Were it not for the decedent's advanced age at the time of the transfers here in issue, we would have little difficulty in concluding that the transfers were not made in contemplation of death. The one evidentiary circumstance as to which respondent stands on firm ground is that decedent at the time of the transfers was an old man, indeed an unusually old man.

It may be that the norm for the consideration of the mind and motives of a man 90 years of age is that of a man weakened by senility and subject to the continual and unmistakable physical intimations of approaching disintegration, with a consequent concentration on the spiritual and material problems posed by death.

If that is the norm, then we are convinced by the evidence before us that the decedent was not normal. The record in this case portrays an old man of far different characteristics. He was an old man of amazing vigor who enjoyed ‘showing off‘ that vigor to his children and friends (frequently to their annoyance). He was alert and independent, cheerful, and interested in living, and, above all, proud of his vitality and comparative youthfulness.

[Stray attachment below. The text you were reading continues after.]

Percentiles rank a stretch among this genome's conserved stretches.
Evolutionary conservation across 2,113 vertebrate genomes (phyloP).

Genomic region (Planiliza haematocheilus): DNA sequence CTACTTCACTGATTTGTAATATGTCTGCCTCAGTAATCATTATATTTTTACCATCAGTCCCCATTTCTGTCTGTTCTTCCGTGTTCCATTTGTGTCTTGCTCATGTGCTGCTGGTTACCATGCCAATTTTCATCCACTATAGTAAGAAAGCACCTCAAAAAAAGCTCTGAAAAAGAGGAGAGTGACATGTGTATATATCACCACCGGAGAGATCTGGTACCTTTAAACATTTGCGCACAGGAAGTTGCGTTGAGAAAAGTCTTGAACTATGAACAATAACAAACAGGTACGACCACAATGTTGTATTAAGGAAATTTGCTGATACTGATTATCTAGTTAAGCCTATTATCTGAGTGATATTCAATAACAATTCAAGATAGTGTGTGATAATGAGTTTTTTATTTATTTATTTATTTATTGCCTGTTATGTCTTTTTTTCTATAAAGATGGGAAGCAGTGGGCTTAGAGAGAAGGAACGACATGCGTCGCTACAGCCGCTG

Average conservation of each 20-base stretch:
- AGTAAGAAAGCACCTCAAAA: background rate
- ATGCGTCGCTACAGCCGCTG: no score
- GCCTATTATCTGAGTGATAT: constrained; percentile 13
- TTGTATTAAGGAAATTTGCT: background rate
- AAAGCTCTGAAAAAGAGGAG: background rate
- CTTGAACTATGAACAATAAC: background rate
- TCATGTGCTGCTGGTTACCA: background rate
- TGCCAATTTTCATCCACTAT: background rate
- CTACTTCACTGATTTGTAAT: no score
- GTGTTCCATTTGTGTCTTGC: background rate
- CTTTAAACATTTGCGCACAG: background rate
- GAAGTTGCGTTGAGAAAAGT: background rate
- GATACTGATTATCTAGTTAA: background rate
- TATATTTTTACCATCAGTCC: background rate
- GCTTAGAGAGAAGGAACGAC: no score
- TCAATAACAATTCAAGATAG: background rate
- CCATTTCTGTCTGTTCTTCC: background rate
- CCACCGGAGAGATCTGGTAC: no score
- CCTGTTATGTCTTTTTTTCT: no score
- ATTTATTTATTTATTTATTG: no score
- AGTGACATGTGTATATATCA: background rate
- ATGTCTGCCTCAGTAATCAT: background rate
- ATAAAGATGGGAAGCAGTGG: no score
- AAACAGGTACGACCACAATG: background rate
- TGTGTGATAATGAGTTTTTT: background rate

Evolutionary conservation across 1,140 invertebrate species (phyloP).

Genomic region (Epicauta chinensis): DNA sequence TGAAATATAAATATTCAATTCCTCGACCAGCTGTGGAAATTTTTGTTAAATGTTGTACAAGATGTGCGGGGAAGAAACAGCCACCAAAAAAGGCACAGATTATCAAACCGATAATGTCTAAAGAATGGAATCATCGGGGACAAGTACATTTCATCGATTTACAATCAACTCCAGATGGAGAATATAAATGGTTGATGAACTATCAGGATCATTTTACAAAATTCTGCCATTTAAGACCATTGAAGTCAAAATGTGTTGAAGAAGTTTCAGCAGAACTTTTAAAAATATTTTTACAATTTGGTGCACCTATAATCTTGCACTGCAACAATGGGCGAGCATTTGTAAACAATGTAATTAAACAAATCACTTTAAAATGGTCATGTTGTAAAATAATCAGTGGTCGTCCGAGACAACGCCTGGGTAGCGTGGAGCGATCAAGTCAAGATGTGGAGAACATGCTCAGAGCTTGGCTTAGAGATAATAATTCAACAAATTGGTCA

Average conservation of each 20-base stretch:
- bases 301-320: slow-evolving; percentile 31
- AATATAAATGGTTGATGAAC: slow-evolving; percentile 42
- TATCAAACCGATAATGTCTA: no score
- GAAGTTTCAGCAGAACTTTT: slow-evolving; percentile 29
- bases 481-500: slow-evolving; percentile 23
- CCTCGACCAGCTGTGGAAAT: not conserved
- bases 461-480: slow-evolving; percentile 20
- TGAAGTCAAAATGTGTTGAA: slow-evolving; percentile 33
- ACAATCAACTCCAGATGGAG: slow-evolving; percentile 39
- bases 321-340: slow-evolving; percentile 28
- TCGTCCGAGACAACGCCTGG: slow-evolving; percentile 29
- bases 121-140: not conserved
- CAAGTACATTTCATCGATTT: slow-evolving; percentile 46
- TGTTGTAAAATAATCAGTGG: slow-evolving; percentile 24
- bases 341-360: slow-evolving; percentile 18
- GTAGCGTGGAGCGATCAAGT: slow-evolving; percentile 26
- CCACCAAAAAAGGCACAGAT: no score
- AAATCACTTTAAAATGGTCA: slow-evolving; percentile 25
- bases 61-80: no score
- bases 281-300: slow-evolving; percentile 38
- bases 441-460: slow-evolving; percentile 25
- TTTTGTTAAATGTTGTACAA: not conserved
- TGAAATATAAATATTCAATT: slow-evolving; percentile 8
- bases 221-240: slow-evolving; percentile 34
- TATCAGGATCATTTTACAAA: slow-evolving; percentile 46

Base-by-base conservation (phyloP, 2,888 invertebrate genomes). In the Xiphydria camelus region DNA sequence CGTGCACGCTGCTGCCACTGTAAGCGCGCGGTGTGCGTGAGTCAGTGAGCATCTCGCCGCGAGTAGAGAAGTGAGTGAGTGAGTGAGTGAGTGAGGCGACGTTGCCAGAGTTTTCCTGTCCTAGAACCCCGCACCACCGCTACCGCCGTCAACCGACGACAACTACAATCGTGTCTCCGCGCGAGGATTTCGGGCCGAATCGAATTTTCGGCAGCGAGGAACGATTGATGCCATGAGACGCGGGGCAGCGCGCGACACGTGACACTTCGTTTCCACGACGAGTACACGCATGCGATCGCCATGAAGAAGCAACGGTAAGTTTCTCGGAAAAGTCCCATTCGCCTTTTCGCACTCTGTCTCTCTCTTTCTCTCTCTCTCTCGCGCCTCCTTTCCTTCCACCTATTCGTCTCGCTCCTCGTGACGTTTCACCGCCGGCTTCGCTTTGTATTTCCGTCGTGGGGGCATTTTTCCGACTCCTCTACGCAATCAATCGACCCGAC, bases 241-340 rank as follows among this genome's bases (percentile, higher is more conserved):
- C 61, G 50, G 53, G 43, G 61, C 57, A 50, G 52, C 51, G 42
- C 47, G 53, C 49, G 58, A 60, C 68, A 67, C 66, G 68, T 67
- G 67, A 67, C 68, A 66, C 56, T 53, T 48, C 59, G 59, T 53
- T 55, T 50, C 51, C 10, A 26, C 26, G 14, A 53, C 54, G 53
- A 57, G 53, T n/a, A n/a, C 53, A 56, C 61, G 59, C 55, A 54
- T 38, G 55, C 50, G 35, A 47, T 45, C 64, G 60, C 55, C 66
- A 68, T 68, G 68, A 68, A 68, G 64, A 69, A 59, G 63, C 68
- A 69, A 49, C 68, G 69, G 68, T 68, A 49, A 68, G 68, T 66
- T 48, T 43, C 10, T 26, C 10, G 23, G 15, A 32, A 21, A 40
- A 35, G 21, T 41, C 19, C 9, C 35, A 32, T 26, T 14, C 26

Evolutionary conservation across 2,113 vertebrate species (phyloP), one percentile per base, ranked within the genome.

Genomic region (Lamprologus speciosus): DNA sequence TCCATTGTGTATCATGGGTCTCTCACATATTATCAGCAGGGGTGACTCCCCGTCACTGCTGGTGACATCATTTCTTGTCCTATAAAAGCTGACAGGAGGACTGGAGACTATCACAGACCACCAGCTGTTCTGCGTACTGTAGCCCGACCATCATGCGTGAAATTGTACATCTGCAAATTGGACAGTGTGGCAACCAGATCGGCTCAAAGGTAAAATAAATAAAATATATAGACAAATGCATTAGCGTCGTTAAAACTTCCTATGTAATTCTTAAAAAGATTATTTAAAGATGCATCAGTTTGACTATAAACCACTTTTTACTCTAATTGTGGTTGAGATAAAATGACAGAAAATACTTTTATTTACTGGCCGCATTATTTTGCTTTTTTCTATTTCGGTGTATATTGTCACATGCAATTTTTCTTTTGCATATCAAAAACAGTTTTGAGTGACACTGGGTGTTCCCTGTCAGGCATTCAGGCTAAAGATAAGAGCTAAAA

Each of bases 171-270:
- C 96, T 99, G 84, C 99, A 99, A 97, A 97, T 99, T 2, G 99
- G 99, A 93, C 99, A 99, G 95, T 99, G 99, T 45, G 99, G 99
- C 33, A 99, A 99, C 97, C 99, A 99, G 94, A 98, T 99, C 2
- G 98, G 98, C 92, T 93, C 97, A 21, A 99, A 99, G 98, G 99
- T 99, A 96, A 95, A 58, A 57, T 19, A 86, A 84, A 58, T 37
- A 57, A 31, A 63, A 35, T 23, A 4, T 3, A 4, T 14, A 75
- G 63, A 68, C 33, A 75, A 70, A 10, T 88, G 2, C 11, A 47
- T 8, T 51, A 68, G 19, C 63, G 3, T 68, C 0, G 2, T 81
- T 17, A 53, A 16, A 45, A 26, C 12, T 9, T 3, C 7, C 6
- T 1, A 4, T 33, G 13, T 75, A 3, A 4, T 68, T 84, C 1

This portrait may not be an accurate likeness of the real Oliver Johnson. It is possible that the verbal picture of Oliver created at the trial by the testimony of witnesses brought out by the skillful guidance of petitioner's counsel emphasized certain of his features and left others in shadow to the extent that the Oliver Johnson of the verbal portrait has more resemblance to a synthesis of decedents whose transfers had been held in many reported cases to have been made not in contemplation of death than to the real Oliver Johnson who transferred real estate in Southern California on March 3, 1939. But the judicial process requires that we create our image of Oliver from the material in the record before us. We can not be certain that our portrait of Oliver is a lifelike replica of the real Oliver, but we are confident that it accurately reflects the portrait of Oliver drawn by the evidence in this record.